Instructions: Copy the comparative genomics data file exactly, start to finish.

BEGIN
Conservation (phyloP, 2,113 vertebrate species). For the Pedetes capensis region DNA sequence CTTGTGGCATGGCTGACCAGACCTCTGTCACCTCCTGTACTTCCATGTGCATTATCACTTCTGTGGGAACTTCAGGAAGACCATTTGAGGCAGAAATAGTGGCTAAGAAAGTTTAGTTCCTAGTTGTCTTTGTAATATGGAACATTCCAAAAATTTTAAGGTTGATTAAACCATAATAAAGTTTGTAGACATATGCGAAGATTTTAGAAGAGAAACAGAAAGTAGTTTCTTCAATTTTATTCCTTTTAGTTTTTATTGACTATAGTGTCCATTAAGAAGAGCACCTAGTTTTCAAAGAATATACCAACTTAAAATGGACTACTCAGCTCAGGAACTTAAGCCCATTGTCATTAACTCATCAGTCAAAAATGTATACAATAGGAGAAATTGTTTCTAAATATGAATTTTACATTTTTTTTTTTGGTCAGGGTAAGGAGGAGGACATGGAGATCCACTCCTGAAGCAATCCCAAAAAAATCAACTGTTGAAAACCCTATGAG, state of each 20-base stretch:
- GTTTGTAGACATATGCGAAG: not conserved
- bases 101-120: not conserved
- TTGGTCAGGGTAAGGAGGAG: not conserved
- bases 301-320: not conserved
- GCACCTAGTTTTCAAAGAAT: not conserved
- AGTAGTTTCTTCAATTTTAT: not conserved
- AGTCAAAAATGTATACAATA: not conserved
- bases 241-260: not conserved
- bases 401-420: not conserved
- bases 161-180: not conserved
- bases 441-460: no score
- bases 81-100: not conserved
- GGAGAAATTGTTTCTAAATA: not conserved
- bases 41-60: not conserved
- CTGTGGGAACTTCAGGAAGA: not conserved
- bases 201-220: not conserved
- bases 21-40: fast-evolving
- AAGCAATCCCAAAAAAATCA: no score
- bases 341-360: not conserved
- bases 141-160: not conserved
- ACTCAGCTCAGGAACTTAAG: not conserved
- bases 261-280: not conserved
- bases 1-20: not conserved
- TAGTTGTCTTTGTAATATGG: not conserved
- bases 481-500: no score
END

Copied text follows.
Conservation (phyloP, 2,113 vertebrate species). For the Pedetes capensis region DNA sequence CTTGTGGCATGGCTGACCAGACCTCTGTCACCTCCTGTACTTCCATGTGCATTATCACTTCTGTGGGAACTTCAGGAAGACCATTTGAGGCAGAAATAGTGGCTAAGAAAGTTTAGTTCCTAGTTGTCTTTGTAATATGGAACATTCCAAAAATTTTAAGGTTGATTAAACCATAATAAAGTTTGTAGACATATGCGAAGATTTTAGAAGAGAAACAGAAAGTAGTTTCTTCAATTTTATTCCTTTTAGTTTTTATTGACTATAGTGTCCATTAAGAAGAGCACCTAGTTTTCAAAGAATATACCAACTTAAAATGGACTACTCAGCTCAGGAACTTAAGCCCATTGTCATTAACTCATCAGTCAAAAATGTATACAATAGGAGAAATTGTTTCTAAATATGAATTTTACATTTTTTTTTTTGGTCAGGGTAAGGAGGAGGACATGGAGATCCACTCCTGAAGCAATCCCAAAAAAATCAACTGTTGAAAACCCTATGAG, state of each 20-base stretch:
- GTTTGTAGACATATGCGAAG: not conserved
- bases 101-120: not conserved
- TTGGTCAGGGTAAGGAGGAG: not conserved
- bases 301-320: not conserved
- GCACCTAGTTTTCAAAGAAT: not conserved
- AGTAGTTTCTTCAATTTTAT: not conserved
- AGTCAAAAATGTATACAATA: not conserved
- bases 241-260: not conserved
- bases 401-420: not conserved
- bases 161-180: not conserved
- bases 441-460: no score
- bases 81-100: not conserved
- GGAGAAATTGTTTCTAAATA: not conserved
- bases 41-60: not conserved
- CTGTGGGAACTTCAGGAAGA: not conserved
- bases 201-220: not conserved
- bases 21-40: fast-evolving
- AAGCAATCCCAAAAAAATCA: no score
- bases 341-360: not conserved
- bases 141-160: not conserved
- ACTCAGCTCAGGAACTTAAG: not conserved
- bases 261-280: not conserved
- bases 1-20: not conserved
- TAGTTGTCTTTGTAATATGG: not conserved
- bases 481-500: no score